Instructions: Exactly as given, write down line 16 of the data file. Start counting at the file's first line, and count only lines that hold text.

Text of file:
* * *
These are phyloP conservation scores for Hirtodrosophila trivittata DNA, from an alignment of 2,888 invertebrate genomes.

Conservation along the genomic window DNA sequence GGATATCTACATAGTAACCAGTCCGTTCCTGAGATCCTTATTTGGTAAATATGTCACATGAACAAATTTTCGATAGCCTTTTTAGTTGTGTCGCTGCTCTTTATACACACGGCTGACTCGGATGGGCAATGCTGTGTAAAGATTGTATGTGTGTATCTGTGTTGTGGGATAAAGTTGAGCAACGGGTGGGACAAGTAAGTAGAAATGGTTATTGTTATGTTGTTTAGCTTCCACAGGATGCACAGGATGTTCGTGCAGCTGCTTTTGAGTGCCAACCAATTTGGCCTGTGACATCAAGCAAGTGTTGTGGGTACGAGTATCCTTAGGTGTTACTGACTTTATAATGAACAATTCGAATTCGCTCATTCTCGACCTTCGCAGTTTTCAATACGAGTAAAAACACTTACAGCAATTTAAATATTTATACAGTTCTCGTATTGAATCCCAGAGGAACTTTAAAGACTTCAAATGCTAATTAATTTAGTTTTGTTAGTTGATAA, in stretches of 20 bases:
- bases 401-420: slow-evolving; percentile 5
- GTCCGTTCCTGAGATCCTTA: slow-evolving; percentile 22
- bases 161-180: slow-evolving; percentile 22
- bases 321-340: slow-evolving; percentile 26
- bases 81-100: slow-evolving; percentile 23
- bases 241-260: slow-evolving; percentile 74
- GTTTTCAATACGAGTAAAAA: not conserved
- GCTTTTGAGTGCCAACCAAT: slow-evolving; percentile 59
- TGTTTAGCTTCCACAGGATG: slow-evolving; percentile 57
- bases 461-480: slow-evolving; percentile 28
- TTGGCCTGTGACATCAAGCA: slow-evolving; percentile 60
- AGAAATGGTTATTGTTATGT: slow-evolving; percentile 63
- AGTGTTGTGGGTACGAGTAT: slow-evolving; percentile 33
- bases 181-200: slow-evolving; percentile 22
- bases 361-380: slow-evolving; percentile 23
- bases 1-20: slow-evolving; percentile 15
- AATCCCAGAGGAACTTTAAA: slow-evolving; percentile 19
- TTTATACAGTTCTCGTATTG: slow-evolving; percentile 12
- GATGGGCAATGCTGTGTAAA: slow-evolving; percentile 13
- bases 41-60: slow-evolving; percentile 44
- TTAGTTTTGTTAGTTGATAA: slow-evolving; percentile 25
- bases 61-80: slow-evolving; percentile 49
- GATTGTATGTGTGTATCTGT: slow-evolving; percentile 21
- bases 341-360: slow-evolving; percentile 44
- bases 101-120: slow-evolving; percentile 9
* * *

- bases 181-200: slow-evolving; percentile 22